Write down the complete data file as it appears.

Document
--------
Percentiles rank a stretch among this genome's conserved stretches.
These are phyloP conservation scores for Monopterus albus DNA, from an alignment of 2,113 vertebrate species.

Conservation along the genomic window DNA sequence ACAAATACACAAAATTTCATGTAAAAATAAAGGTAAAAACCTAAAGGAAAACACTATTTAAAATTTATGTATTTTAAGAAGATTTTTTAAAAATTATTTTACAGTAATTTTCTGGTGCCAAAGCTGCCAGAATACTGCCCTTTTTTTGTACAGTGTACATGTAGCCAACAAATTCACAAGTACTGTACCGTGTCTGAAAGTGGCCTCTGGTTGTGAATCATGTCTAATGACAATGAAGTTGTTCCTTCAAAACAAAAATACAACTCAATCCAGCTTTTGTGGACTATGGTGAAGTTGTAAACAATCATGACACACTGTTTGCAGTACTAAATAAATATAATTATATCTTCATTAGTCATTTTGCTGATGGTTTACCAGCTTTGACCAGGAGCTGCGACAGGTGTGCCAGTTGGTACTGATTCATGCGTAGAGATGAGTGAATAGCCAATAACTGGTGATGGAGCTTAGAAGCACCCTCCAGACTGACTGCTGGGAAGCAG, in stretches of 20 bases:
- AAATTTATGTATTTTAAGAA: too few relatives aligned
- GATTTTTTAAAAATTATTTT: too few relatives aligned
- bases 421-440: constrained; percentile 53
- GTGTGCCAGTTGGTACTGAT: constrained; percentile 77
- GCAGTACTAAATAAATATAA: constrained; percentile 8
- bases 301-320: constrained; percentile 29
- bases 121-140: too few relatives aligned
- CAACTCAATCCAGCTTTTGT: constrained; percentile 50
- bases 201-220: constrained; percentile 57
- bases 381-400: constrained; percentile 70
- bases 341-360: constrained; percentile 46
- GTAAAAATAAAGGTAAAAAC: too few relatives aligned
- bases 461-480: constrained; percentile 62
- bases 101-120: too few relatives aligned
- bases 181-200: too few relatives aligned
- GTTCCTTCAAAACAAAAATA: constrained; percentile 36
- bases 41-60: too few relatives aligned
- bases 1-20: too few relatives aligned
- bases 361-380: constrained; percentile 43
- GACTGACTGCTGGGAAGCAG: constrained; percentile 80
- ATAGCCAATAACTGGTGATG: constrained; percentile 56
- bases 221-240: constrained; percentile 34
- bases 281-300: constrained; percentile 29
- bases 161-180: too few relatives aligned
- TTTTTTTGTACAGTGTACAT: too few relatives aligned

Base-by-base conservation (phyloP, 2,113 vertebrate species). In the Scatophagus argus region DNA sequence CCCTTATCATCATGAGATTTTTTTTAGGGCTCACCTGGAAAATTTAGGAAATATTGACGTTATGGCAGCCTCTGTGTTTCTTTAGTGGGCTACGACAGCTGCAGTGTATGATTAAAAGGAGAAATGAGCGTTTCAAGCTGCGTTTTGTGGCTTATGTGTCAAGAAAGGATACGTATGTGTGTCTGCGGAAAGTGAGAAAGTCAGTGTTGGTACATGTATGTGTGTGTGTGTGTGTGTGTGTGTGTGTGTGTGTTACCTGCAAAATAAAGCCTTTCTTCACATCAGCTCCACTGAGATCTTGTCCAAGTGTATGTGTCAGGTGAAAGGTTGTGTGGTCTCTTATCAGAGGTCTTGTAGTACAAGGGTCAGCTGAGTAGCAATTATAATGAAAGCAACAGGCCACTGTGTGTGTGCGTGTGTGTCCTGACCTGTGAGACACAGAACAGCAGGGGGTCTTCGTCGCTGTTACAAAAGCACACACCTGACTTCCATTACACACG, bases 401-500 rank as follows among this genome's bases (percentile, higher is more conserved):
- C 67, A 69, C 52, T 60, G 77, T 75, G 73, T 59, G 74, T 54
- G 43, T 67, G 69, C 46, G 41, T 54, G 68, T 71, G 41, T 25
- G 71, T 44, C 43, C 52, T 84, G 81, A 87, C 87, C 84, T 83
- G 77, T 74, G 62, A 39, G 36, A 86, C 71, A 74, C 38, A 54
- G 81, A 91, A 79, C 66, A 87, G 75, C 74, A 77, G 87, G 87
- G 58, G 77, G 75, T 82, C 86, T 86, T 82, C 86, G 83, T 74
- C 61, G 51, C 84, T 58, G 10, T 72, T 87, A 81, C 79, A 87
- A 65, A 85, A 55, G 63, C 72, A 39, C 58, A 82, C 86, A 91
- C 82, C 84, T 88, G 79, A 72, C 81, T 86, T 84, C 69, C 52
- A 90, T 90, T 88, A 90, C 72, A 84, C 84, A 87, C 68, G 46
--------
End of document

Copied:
Percentiles rank a stretch among this genome's conserved stretches.
These are phyloP conservation scores for Monopterus albus DNA, from an alignment of 2,113 vertebrate species.

Conservation along the genomic window DNA sequence ACAAATACACAAAATTTCATGTAAAAATAAAGGTAAAAACCTAAAGGAAAACACTATTTAAAATTTATGTATTTTAAGAAGATTTTTTAAAAATTATTTTACAGTAATTTTCTGGTGCCAAAGCTGCCAGAATACTGCCCTTTTTTTGTACAGTGTACATGTAGCCAACAAATTCACAAGTACTGTACCGTGTCTGAAAGTGGCCTCTGGTTGTGAATCATGTCTAATGACAATGAAGTTGTTCCTTCAAAACAAAAATACAACTCAATCCAGCTTTTGTGGACTATGGTGAAGTTGTAAACAATCATGACACACTGTTTGCAGTACTAAATAAATATAATTATATCTTCATTAGTCATTTTGCTGATGGTTTACCAGCTTTGACCAGGAGCTGCGACAGGTGTGCCAGTTGGTACTGATTCATGCGTAGAGATGAGTGAATAGCCAATAACTGGTGATGGAGCTTAGAAGCACCCTCCAGACTGACTGCTGGGAAGCAG, in stretches of 20 bases:
- AAATTTATGTATTTTAAGAA: too few relatives aligned
- GATTTTTTAAAAATTATTTT: too few relatives aligned
- bases 421-440: constrained; percentile 53
- GTGTGCCAGTTGGTACTGAT: constrained; percentile 77
- GCAGTACTAAATAAATATAA: constrained; percentile 8
- bases 301-320: constrained; percentile 29
- bases 121-140: too few relatives aligned
- CAACTCAATCCAGCTTTTGT: constrained; percentile 50
- bases 201-220: constrained; percentile 57
- bases 381-400: constrained; percentile 70
- bases 341-360: constrained; percentile 46
- GTAAAAATAAAGGTAAAAAC: too few relatives aligned
- bases 461-480: constrained; percentile 62
- bases 101-120: too few relatives aligned
- bases 181-200: too few relatives aligned
- GTTCCTTCAAAACAAAAATA: constrained; percentile 36
- bases 41-60: too few relatives aligned
- bases 1-20: too few relatives aligned
- bases 361-380: constrained; percentile 43
- GACTGACTGCTGGGAAGCAG: constrained; percentile 80
- ATAGCCAATAACTGGTGATG: constrained; percentile 56
- bases 221-240: constrained; percentile 34
- bases 281-300: constrained; percentile 29
- bases 161-180: too few relatives aligned
- TTTTTTTGTACAGTGTACAT: too few relatives aligned

Base-by-base conservation (phyloP, 2,113 vertebrate species). In the Scatophagus argus region DNA sequence CCCTTATCATCATGAGATTTTTTTTAGGGCTCACCTGGAAAATTTAGGAAATATTGACGTTATGGCAGCCTCTGTGTTTCTTTAGTGGGCTACGACAGCTGCAGTGTATGATTAAAAGGAGAAATGAGCGTTTCAAGCTGCGTTTTGTGGCTTATGTGTCAAGAAAGGATACGTATGTGTGTCTGCGGAAAGTGAGAAAGTCAGTGTTGGTACATGTATGTGTGTGTGTGTGTGTGTGTGTGTGTGTGTGTGTTACCTGCAAAATAAAGCCTTTCTTCACATCAGCTCCACTGAGATCTTGTCCAAGTGTATGTGTCAGGTGAAAGGTTGTGTGGTCTCTTATCAGAGGTCTTGTAGTACAAGGGTCAGCTGAGTAGCAATTATAATGAAAGCAACAGGCCACTGTGTGTGTGCGTGTGTGTCCTGACCTGTGAGACACAGAACAGCAGGGGGTCTTCGTCGCTGTTACAAAAGCACACACCTGACTTCCATTACACACG, bases 401-500 rank as follows among this genome's bases (percentile, higher is more conserved):
- C 67, A 69, C 52, T 60, G 77, T 75, G 73, T 59, G 74, T 54
- G 43, T 67, G 69, C 46, G 41, T 54, G 68, T 71, G 41, T 25
- G 71, T 44, C 43, C 52, T 84, G 81, A 87, C 87, C 84, T 83
- G 77, T 74, G 62, A 39, G 36, A 86, C 71, A 74, C 38, A 54
- G 81, A 91, A 79, C 66, A 87, G 75, C 74, A 77, G 87, G 87
- G 58, G 77, G 75, T 82, C 86, T 86, T 82, C 86, G 83, T 74
- C 61, G 51, C 84, T 58, G 10, T 72, T 87, A 81, C 79, A 87
- A 65, A 85, A 55, G 63, C 72, A 39, C 58, A 82, C 86, A 91
- C 82, C 84, T 88, G 79, A 72, C 81, T 86, T 84, C 69, C 52
- A 90, T 90, T 88, A 90, C 72, A 84, C 84, A 87, C 68, G 46